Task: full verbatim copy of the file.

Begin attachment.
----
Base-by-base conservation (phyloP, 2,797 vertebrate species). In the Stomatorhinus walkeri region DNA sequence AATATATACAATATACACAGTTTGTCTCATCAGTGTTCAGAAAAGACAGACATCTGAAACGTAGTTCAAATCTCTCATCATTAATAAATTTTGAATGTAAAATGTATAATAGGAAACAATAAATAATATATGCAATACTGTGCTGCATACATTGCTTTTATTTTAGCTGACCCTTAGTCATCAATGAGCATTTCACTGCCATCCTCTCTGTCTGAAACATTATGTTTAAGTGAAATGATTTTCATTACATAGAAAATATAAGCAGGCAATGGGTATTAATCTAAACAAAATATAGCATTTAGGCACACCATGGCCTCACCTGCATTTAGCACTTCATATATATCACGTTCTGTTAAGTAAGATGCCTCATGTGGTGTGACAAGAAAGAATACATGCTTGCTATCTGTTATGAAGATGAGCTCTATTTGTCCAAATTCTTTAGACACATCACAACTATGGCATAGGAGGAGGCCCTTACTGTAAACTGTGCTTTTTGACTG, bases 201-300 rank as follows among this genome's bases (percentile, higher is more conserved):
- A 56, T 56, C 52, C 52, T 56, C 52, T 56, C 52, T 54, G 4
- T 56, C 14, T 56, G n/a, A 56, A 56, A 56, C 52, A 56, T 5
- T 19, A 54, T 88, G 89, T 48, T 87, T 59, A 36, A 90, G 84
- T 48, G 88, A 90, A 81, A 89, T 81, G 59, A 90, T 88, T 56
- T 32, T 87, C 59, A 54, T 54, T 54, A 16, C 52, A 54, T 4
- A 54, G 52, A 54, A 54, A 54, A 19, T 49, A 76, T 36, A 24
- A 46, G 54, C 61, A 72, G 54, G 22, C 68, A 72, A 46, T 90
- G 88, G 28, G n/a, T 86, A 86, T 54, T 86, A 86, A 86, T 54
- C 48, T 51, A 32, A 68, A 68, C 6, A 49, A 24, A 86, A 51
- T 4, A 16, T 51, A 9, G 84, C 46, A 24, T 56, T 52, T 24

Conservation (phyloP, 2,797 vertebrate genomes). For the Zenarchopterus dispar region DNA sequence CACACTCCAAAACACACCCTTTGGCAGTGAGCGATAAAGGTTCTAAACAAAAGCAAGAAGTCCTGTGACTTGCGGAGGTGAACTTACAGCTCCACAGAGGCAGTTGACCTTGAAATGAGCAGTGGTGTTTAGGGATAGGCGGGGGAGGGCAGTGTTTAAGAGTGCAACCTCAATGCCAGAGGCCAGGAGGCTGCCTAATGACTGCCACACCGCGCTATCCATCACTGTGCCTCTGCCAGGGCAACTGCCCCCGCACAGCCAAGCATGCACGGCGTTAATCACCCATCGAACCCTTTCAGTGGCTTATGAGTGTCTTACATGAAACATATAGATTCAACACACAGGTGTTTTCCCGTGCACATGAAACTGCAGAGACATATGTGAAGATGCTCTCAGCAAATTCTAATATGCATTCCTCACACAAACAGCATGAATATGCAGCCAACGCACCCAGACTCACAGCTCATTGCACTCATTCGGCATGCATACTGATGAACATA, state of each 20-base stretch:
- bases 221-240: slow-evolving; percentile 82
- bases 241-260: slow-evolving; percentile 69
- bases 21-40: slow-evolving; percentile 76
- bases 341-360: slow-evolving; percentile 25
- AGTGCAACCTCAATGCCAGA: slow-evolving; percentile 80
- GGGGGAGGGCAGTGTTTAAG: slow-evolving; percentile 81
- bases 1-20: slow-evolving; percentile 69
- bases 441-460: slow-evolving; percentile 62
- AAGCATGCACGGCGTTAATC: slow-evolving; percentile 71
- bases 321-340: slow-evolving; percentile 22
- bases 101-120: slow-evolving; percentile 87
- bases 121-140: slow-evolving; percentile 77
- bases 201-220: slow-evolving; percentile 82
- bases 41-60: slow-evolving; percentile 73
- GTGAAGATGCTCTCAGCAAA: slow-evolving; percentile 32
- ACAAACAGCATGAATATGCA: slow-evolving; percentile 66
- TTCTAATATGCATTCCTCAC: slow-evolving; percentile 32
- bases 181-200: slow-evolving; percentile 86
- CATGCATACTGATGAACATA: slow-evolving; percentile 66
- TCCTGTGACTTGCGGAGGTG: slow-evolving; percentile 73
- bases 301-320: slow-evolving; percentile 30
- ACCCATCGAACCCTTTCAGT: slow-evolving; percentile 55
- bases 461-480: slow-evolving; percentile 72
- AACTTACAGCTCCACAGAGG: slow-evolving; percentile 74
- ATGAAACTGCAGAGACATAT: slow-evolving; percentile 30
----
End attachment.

Base-by-base conservation (phyloP, 2,797 vertebrate species). In the Stomatorhinus walkeri region DNA sequence AATATATACAATATACACAGTTTGTCTCATCAGTGTTCAGAAAAGACAGACATCTGAAACGTAGTTCAAATCTCTCATCATTAATAAATTTTGAATGTAAAATGTATAATAGGAAACAATAAATAATATATGCAATACTGTGCTGCATACATTGCTTTTATTTTAGCTGACCCTTAGTCATCAATGAGCATTTCACTGCCATCCTCTCTGTCTGAAACATTATGTTTAAGTGAAATGATTTTCATTACATAGAAAATATAAGCAGGCAATGGGTATTAATCTAAACAAAATATAGCATTTAGGCACACCATGGCCTCACCTGCATTTAGCACTTCATATATATCACGTTCTGTTAAGTAAGATGCCTCATGTGGTGTGACAAGAAAGAATACATGCTTGCTATCTGTTATGAAGATGAGCTCTATTTGTCCAAATTCTTTAGACACATCACAACTATGGCATAGGAGGAGGCCCTTACTGTAAACTGTGCTTTTTGACTG, bases 201-300 rank as follows among this genome's bases (percentile, higher is more conserved):
- A 56, T 56, C 52, C 52, T 56, C 52, T 56, C 52, T 54, G 4
- T 56, C 14, T 56, G n/a, A 56, A 56, A 56, C 52, A 56, T 5
- T 19, A 54, T 88, G 89, T 48, T 87, T 59, A 36, A 90, G 84
- T 48, G 88, A 90, A 81, A 89, T 81, G 59, A 90, T 88, T 56
- T 32, T 87, C 59, A 54, T 54, T 54, A 16, C 52, A 54, T 4
- A 54, G 52, A 54, A 54, A 54, A 19, T 49, A 76, T 36, A 24
- A 46, G 54, C 61, A 72, G 54, G 22, C 68, A 72, A 46, T 90
- G 88, G 28, G n/a, T 86, A 86, T 54, T 86, A 86, A 86, T 54
- C 48, T 51, A 32, A 68, A 68, C 6, A 49, A 24, A 86, A 51
- T 4, A 16, T 51, A 9, G 84, C 46, A 24, T 56, T 52, T 24

Conservation (phyloP, 2,797 vertebrate genomes). For the Zenarchopterus dispar region DNA sequence CACACTCCAAAACACACCCTTTGGCAGTGAGCGATAAAGGTTCTAAACAAAAGCAAGAAGTCCTGTGACTTGCGGAGGTGAACTTACAGCTCCACAGAGGCAGTTGACCTTGAAATGAGCAGTGGTGTTTAGGGATAGGCGGGGGAGGGCAGTGTTTAAGAGTGCAACCTCAATGCCAGAGGCCAGGAGGCTGCCTAATGACTGCCACACCGCGCTATCCATCACTGTGCCTCTGCCAGGGCAACTGCCCCCGCACAGCCAAGCATGCACGGCGTTAATCACCCATCGAACCCTTTCAGTGGCTTATGAGTGTCTTACATGAAACATATAGATTCAACACACAGGTGTTTTCCCGTGCACATGAAACTGCAGAGACATATGTGAAGATGCTCTCAGCAAATTCTAATATGCATTCCTCACACAAACAGCATGAATATGCAGCCAACGCACCCAGACTCACAGCTCATTGCACTCATTCGGCATGCATACTGATGAACATA, state of each 20-base stretch:
- bases 221-240: slow-evolving; percentile 82
- bases 241-260: slow-evolving; percentile 69
- bases 21-40: slow-evolving; percentile 76
- bases 341-360: slow-evolving; percentile 25
- AGTGCAACCTCAATGCCAGA: slow-evolving; percentile 80
- GGGGGAGGGCAGTGTTTAAG: slow-evolving; percentile 81
- bases 1-20: slow-evolving; percentile 69
- bases 441-460: slow-evolving; percentile 62
- AAGCATGCACGGCGTTAATC: slow-evolving; percentile 71
- bases 321-340: slow-evolving; percentile 22
- bases 101-120: slow-evolving; percentile 87
- bases 121-140: slow-evolving; percentile 77
- bases 201-220: slow-evolving; percentile 82
- bases 41-60: slow-evolving; percentile 73
- GTGAAGATGCTCTCAGCAAA: slow-evolving; percentile 32
- ACAAACAGCATGAATATGCA: slow-evolving; percentile 66
- TTCTAATATGCATTCCTCAC: slow-evolving; percentile 32
- bases 181-200: slow-evolving; percentile 86
- CATGCATACTGATGAACATA: slow-evolving; percentile 66
- TCCTGTGACTTGCGGAGGTG: slow-evolving; percentile 73
- bases 301-320: slow-evolving; percentile 30
- ACCCATCGAACCCTTTCAGT: slow-evolving; percentile 55
- bases 461-480: slow-evolving; percentile 72
- AACTTACAGCTCCACAGAGG: slow-evolving; percentile 74
- ATGAAACTGCAGAGACATAT: slow-evolving; percentile 30